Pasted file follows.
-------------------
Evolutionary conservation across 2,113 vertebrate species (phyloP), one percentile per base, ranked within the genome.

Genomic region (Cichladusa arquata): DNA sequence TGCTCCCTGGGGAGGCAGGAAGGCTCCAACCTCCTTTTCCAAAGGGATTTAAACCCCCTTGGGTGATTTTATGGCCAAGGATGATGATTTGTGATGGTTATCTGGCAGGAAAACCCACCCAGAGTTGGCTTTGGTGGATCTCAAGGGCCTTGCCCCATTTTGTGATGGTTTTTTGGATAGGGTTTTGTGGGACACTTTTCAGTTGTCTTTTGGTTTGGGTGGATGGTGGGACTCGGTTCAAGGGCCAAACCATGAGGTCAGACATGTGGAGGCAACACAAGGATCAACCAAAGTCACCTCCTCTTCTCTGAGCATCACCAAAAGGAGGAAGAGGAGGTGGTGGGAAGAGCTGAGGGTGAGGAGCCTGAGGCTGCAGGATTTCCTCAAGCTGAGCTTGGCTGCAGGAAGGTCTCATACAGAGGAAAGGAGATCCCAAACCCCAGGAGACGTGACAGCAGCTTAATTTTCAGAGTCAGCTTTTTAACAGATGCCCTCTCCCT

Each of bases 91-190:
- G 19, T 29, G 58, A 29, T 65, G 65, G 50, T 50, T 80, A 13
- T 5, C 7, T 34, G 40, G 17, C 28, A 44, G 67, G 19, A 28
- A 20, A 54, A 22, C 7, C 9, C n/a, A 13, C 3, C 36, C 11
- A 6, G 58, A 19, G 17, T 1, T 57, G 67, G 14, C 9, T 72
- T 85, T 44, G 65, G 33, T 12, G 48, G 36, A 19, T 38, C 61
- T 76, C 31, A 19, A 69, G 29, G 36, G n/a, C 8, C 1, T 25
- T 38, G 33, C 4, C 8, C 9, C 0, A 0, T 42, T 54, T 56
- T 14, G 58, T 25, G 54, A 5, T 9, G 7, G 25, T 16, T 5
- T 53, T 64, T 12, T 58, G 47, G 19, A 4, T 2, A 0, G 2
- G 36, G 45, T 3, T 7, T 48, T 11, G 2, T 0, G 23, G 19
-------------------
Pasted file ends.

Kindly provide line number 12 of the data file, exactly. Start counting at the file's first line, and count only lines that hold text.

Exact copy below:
- T 53, T 64, T 12, T 58, G 47, G 19, A 4, T 2, A 0, G 2